Well, geez, it seems it’s that time again. The new releases have been piling up again, and it’s time to promote a bunch of cool stuff at once. It seems every time I think I have a handle on the new release someone either sends me something new or I run across something that I’d missed. I suppose that’s not necessarily a bad problem to have, but given that my wife isn’t really fond of most of the music I listen to it makes it difficult for me to keep up (that’s not true of all of it, though, as you’ll see in one of the reviews below). Anyway, enough babbling from me. On to the music!
2d6 – Hey Fartface,
I featured 2d6 back when I wrote about the next generation of nerdcore artists. They’re back like a dinosaur story with their typical silliness, and they’ve even remastered their first release to improve the sound quality. The song titles on Hey Fartface, (the comma is part of the album title) have nothing to do with the songs themselves as far as I can tell (unless there’s some arcane system I’m missing), but that somehow fits with the 2d6 ethos. “My Girlfriend Won’t Try The Fetal Position (Oedipal Apartment Complex)(SERIOUS NO JOKE Feat. Shubzilla & Dynamo Dash),” for example is about firing Dynamo Dash / 1d2 from the band because he sucks. I’d be curious to know what a song that actually fit that title sounded like. Anyway, some favorite tracks include “shark’d” (with the line “We’re not a real band, but we’re not fake either, on the pretense that we do exist” which pretty well sums up the band), “I WANNA KNOW WHO PUT F***ING COOKIES IN MY BED RIGHT NOW” (about the greatest movie ever), and “The Adventures of Larry Food, Jr.” (in which they point out lots of exceptions to the rule “i before e except after c”). Sure it’s a rather ridiculous album, but that’s kind of the whole point. If you like Emergency Pizza Party, you’ll probably like 2d6.
I love pretty much everything that comes out on Hand’Solo records, so finding out they’ve released a new album with tons of artists from the label (and more) excited me. And there’s plenty to be excited about on the album. So, you might be wondering who exactly Grandpa Funnybook is. He’s Wordburglar’s character based on Stan Lee. He narrates on several tracks about his “Special Characters” line of comics. Ridiculous? Of course, but what would you expect from a character called Grandpa Funnybook?
It’s no surprise, then, that the music on the album tends more toward the geekier (and sometimes funnier) side of the artists. “Geek Speak” by Amazing Grace & Chuck (aka CasUno & Intrikit) is a prime example of this. Every line of the song is some sort of reference to something geeky, plus there are familiar sound effects from video games in the background. There’s also “Klingon Bastards” by Touch. A slightly longer version appears on his Alienated album (which I plan to check out in full). And “Zombie High School” by The Killaz particularly appeals to me as a high school teacher who also likes zombies (well, fictional ones. I hope no one decides to start making them at my school like they do in the song). That’s just a small taste; there’s lots of good stuff on the album.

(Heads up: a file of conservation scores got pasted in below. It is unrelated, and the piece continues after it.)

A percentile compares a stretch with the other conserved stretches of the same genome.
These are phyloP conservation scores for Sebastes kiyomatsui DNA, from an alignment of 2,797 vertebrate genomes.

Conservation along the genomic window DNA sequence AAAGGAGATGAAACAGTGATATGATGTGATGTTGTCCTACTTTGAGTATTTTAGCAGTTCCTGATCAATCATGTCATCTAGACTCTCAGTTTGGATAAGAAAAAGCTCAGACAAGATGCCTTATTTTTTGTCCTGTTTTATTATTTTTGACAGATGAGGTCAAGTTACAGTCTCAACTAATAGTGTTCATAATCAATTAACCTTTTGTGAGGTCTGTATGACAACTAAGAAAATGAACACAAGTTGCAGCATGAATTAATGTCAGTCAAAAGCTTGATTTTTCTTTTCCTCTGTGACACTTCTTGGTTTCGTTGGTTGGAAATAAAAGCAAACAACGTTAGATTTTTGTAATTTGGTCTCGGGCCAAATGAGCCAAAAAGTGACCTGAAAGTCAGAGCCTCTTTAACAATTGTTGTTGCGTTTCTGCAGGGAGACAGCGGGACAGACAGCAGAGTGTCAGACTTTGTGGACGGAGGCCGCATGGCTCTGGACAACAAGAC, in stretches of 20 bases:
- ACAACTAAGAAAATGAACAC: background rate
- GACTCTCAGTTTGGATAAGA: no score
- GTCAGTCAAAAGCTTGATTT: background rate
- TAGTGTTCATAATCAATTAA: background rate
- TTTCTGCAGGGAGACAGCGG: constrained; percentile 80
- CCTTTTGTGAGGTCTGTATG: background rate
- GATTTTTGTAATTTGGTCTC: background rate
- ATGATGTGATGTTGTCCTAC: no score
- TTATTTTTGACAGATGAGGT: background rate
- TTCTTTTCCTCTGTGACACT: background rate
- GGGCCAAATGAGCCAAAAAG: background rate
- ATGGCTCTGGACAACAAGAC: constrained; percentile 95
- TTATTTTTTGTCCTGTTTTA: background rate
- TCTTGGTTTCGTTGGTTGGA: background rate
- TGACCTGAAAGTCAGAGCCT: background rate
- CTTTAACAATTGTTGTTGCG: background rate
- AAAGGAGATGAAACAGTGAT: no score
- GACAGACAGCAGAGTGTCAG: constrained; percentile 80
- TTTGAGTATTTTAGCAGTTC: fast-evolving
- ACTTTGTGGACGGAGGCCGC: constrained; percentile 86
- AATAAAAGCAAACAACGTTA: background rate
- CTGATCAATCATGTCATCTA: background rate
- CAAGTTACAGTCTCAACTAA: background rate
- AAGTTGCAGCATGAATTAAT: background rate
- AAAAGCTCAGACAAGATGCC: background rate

As with last year’s Heatwave, this album serves as a great introduction to several artists, including some you wouldn’t necessarily expect. Death*Star, for example, make an appearance with “Penitent”. I can’t quite figure out what show or movie the song is about, but I know there’s something there that I’m missing. I hope it’s not something I’ve seen before, that would be embarrassing. Beefy and Mustin also show up on “You’ll Never Get Away With This,” a track about a super villain actually winning. Sulfur also teams up with Garthim-Master on a preview version of “For Your Entertainment,” the full version of which can also be downloaded for free.
All of this makes the album well worth picking up, especially since you can set your own price (including free).
John Anealio – Laser Zombie Robot Love
I’ve been waiting for a full official album from John Anealio for quite some time, in part just so I could give him some money for all the songs he’s given me. Most of the tracks on the album are previously released, but there are also special remixes and acoustic versions of many of the tracks as well. The album starts off with one of my favorites, “Steampunk Girl,” about a Goth chick who discovers brown. It’s a great example of a tongue-in-cheek song that also shows a reverence for the genre, something that Anealio does well. In a similar vein is “Blue Lego (Steve Jobs Hates Flash).” I’m guessing Anealio is an Apple fanboy, but not being able to use Flash on the iPhone can be annoying (well, maybe not as much as it was when he first wrote the song). There are a couple of holiday tracks, too, which I’ve mentioned before: “A Stormtrooper for Halloween” and the semi-Christmas-y “Batman Smells (A Rebuttal).” Of course “Angry Robot” had to be included given the title of the album, and zombies are represented in the amusingly different “Undead Love Song.” Actually, the title came about from a fan vote with titles written by various authors (Chuck Wendig’s was the winner). It’s a cool idea, and shows how dedicated Anealio is to his fan base (which is the reason why I was so willing to give him more money that he even asked for to purchase the album). John Anealio has been compared to Jonathan Coulton, and it’s an apt comparison. If you like JoCo, you’ll probably like John Anealio (my wife likes his cover of “Cecilia” so much she asked if he had any other covers, and she’s a big Paul Simon fan!).